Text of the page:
Chris Johns (photographer)

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Chris Johns (born April 15, 1951)[1] is a photographer who is the editor-in-chief for National Geographic Magazine, a position he has held since 2005. He spent many years in Africa for the magazine and is the first photographer to be named its editor-in-chief. He started his journalism career at daily newspapers.


Born in Medford, Oregon, Johns studied agriculture at Oregon State University and photojournalism at the University of Minnesota. Johns began his photography career as a staff member at The Topeka Capital-Journal (where he and Gerald Ford's daughter Susan Ford were the paper's two interns in 1975).[2] He was named Newspaper Photographer of the Year by the National Press Photographers Association in 1979 at age 28, and became a staff photographer at the Seattle Times in 1980.[3] After joining National Geographic, he contributed extensively, shooting two cover articles before becoming an editor.

Johns has photographed extensively in Africa. The foreword to Johns' photography book Valley of Life: Africa's Great Rift was written by Nelson Mandela.

Johns was named Editor of the Year in October 2008 by Advertising Age magazine at the American Magazine Conference. During his tenure as its editor-in-chief, National Geographic twice received the General Excellence prize in the National Magazine Awards (in 2007 and 2008).[4]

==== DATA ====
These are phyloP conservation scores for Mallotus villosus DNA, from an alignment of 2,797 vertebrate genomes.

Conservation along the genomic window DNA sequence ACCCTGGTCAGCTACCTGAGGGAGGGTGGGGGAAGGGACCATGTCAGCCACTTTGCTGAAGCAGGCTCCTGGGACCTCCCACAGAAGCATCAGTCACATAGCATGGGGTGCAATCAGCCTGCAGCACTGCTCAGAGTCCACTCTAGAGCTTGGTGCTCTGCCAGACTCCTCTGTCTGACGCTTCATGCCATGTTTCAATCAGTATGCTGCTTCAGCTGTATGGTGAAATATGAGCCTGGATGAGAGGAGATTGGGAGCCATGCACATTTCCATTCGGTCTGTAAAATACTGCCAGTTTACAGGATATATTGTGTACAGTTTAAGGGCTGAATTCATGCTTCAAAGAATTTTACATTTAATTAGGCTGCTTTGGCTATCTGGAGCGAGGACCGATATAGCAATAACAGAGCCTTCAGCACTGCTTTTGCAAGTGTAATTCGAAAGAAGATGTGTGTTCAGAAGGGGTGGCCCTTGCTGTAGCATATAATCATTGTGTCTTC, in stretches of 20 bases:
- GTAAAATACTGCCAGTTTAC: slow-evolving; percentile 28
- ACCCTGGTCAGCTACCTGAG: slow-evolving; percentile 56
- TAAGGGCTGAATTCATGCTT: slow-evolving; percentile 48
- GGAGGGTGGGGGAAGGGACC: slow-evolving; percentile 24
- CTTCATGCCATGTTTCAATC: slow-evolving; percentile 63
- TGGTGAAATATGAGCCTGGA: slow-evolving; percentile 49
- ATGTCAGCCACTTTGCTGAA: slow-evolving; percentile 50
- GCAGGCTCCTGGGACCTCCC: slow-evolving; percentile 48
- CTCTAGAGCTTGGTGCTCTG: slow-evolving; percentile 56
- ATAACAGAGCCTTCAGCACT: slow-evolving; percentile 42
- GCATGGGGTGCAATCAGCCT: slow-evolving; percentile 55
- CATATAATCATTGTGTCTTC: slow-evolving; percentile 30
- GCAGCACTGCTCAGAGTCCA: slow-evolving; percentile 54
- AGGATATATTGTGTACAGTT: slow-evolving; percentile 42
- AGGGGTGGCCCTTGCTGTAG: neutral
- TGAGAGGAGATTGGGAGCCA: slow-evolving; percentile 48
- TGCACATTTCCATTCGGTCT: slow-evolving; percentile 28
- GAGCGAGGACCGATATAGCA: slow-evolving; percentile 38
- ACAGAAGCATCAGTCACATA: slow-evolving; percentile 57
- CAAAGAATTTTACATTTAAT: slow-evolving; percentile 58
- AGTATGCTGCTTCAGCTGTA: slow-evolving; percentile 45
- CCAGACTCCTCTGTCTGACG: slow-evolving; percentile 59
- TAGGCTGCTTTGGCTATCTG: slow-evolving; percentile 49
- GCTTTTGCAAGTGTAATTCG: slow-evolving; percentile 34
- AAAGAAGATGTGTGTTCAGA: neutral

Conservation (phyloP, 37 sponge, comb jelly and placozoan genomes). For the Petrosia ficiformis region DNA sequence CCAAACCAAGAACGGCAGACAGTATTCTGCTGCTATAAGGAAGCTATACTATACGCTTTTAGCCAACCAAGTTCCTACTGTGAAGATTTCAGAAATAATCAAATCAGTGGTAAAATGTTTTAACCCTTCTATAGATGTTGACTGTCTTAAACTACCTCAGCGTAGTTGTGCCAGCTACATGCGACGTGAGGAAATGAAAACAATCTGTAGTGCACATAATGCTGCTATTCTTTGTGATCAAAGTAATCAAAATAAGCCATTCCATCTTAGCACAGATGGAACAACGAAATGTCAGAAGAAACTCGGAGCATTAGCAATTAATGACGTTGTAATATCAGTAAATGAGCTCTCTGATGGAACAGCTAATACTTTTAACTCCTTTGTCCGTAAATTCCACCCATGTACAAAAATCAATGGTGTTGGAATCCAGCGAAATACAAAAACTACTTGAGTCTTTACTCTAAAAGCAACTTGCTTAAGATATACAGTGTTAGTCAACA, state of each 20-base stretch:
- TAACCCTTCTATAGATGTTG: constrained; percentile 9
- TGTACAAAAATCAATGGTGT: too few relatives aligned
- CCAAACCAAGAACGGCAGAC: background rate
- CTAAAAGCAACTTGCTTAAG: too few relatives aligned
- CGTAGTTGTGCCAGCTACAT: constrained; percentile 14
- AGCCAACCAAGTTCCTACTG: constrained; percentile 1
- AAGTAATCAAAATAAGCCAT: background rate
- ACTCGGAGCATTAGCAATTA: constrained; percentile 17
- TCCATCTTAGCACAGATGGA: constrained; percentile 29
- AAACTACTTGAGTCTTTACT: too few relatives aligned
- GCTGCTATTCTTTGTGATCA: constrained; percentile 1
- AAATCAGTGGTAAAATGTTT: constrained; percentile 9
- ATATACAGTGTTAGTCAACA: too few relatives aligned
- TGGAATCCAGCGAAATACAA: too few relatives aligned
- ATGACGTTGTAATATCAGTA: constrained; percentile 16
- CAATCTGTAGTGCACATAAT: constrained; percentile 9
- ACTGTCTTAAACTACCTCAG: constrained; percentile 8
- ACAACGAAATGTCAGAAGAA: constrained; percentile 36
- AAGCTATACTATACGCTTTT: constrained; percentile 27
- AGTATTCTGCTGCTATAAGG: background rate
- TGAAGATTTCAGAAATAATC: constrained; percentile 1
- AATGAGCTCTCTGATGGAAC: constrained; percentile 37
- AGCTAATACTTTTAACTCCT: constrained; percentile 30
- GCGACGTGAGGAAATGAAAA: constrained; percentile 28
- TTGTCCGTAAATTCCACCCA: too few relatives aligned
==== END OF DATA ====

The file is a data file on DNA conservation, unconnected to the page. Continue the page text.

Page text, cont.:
Johns was awarded an Honorary Doctorate from Indiana University in 2009.

He lives in the Blue Ridge Mountains of Virginia with his wife Elizabeth, his daughters Noel and Louise, and his son Tim.


  1. ^ Murg, Stephanie (April 30, 2008). "ELLIES 2008: SO WHAT DO YOU DO, CHRIS JOHNS, EDITOR-IN-CHIEF OF NATIONAL GEOGRAPHIC?". Mediabistro. Retrieved December 25, 2014. 
  2. ^ Ford's daughter Susan interned at C-J - Topeka Capital-Journal - December 28, 2006
  3. ^ Garlock, David (2003). Pulitzer Prize Feature Stories: America's Best Writing, 1978-2003. Ames, Iowa: Iowa State Press. p. 180. ISBN 0-8138-2545-8. 
  4. ^ "National Geographic Wins 3 Awards, Honored Beyond Photography" (New York Times, May 2, 2008).

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